Environment Nadhim Zahawi (right) is an adviser to the Prime Minister

Nadhim Zahawi says 'massive, irreversible damage' is being caused

Twelfth Night, Courtyard Theatre, Stratford-upon-Avon

A Malvolio who's hard to believe in

The Spanish Tragedy, Arcola, London<br/>Annie Get Your Gun, Young Vic, London<br/>Twelfth Night, Courtyard, Stratford-Upon-Avon

A rarely staged Elizabethan classic that influenced Shakespeare returns to the stage and leaves it soaked with blood and gore

The Drunks/The Grain Store, Courtyard, Stratford-upon-Avon

The RSC is temporarily known as the Royal Soviet Company, with two brand new Russian plays, specially commissioned, playing in the Courtyard for just over a month to launch a four-year project called "Other Russia".

The Grain Store / The Drunks, Courtyard, Stratford-upon-Avon<br/>Our Class, NT Cottesloe, London<br/>An Inspector Calls, Novello, London

The terrible famine wrought on the Ukraine by Stalin is tackled in a new play for the RSC's Revolutions season

Diary Of A Fresher: 'University is the most intense, bizarre, otherwordly place ...'

So it's over. Or, at least, the first third of it is. I'm home now, and, I suppose, no longer a fresher. This will be my last diary entry. If you've been following me, I hope you've enjoyed watching my first year unfold. Bonus points if you've managed to work out what university I'm at. Double if you guessed my subject. If you actually know who I am, say hi sometime. Discreetly.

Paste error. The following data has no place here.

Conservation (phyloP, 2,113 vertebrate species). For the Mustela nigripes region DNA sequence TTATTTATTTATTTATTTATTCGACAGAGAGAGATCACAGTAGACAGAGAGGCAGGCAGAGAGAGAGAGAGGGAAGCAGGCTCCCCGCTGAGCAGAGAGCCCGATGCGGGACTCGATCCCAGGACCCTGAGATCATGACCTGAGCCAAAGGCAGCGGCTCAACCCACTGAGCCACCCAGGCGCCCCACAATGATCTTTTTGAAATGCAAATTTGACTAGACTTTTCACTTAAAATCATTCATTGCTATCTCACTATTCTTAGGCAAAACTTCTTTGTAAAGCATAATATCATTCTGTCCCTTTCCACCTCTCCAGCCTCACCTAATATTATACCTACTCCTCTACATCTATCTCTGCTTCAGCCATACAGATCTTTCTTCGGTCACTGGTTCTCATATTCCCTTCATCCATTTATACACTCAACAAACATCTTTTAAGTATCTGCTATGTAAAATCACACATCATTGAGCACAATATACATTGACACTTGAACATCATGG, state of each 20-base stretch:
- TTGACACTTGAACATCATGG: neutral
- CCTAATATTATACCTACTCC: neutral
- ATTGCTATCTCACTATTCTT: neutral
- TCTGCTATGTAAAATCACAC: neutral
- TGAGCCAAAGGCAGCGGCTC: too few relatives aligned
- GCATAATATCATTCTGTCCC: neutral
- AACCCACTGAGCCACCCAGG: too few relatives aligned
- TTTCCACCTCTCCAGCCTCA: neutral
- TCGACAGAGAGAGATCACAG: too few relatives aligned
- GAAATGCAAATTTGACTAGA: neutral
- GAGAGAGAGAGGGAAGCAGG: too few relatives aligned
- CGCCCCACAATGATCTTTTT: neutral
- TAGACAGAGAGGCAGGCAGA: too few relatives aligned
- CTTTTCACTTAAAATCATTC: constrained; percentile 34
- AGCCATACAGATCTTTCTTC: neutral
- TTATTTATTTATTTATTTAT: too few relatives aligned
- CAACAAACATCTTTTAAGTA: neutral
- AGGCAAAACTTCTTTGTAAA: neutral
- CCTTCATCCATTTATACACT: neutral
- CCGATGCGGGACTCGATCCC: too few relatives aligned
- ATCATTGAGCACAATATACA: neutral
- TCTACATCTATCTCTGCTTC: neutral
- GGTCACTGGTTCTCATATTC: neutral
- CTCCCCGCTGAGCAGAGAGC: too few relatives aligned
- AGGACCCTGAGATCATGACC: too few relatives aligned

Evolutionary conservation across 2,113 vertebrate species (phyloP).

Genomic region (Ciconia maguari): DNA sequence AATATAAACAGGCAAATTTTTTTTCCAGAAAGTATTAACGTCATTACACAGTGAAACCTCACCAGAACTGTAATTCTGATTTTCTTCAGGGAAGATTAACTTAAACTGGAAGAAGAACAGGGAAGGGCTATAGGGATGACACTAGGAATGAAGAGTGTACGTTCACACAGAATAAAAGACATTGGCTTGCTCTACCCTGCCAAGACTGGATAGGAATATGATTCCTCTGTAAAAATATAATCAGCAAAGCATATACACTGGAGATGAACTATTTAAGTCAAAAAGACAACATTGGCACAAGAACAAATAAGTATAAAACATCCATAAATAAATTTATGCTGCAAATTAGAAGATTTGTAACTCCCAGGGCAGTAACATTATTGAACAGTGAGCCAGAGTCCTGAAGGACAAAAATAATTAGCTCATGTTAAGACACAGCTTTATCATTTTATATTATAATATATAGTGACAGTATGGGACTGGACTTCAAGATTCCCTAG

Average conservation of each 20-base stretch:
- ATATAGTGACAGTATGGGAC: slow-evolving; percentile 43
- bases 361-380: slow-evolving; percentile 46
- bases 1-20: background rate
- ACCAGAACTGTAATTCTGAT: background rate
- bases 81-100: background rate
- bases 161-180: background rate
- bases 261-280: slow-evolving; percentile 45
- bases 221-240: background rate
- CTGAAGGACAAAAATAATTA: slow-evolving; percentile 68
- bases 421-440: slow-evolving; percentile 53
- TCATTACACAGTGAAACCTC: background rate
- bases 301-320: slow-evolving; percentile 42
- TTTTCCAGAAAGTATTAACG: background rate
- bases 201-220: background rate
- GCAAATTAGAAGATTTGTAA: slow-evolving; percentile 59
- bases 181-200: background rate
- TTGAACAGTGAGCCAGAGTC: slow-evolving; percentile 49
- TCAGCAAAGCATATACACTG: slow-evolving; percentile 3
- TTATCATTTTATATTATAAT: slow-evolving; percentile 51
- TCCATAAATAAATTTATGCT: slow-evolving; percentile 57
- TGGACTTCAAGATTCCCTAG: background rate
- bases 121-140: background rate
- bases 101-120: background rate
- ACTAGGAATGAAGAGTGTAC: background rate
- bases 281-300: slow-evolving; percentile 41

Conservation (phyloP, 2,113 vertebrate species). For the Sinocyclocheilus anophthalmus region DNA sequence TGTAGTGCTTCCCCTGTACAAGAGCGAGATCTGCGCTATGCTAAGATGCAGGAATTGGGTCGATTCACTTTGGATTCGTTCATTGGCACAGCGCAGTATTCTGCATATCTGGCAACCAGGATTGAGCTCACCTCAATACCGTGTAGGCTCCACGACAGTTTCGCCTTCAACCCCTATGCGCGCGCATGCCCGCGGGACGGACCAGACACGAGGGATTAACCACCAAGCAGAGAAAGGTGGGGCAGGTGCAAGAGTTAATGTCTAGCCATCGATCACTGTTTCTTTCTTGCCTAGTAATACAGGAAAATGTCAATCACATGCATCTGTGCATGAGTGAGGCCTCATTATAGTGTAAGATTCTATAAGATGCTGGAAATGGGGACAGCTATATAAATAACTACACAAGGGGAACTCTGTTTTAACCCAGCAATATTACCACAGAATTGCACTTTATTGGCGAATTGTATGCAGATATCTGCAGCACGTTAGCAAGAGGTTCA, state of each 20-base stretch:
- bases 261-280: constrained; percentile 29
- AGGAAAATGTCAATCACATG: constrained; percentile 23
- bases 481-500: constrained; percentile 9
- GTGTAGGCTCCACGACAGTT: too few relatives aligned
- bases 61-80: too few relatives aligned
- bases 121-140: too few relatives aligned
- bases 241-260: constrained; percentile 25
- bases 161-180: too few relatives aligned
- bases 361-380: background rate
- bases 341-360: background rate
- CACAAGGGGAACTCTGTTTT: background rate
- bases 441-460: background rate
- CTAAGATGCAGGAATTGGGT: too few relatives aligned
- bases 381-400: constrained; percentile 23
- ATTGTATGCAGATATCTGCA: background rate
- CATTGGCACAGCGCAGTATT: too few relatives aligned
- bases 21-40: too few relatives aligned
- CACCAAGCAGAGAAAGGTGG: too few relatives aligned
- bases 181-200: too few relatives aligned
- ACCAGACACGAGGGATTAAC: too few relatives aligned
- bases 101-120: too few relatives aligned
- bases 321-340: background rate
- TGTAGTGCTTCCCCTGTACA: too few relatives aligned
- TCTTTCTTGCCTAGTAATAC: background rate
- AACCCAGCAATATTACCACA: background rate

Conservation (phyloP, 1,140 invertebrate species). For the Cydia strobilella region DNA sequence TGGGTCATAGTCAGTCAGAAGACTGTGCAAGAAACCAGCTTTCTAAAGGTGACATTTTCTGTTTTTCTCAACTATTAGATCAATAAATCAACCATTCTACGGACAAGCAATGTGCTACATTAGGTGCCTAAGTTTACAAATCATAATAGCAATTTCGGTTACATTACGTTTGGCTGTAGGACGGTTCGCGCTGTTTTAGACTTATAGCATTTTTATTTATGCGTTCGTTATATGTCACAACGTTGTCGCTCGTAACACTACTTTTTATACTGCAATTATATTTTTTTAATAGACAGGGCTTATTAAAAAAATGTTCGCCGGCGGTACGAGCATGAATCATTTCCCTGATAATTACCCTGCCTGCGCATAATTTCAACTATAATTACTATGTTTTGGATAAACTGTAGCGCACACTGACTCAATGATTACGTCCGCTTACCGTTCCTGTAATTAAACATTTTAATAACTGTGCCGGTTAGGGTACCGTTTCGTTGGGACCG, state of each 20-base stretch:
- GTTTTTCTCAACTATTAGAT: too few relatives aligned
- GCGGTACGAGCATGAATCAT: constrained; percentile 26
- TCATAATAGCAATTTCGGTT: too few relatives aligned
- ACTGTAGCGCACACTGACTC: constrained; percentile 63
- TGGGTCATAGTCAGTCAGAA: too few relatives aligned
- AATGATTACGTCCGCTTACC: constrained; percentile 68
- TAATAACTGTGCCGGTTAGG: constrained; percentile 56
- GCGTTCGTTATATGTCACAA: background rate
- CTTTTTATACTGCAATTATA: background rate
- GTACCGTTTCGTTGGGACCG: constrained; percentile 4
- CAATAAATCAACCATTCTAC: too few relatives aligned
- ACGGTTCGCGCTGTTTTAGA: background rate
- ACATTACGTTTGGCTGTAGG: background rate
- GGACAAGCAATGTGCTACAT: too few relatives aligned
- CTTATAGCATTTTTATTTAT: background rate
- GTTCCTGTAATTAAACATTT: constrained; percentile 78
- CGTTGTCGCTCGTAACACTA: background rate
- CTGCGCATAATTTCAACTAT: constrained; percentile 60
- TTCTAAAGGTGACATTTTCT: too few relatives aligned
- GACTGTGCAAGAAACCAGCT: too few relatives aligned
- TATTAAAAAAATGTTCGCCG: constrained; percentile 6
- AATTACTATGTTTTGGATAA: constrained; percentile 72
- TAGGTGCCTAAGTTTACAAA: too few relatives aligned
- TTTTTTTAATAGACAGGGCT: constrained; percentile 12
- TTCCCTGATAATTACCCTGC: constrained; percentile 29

Bulldog bash security 'over the top' claim organisers

Organisers of a controversial motorcycle festival accused a police force today of being "over the top" with its security operation.

Roman silver haul declared treasure trove

A collection of more than 1,000 Roman coins found in farmland was officially declared treasure trove today.

Julius Caesar, Courtyard, Stratford-upon-Avon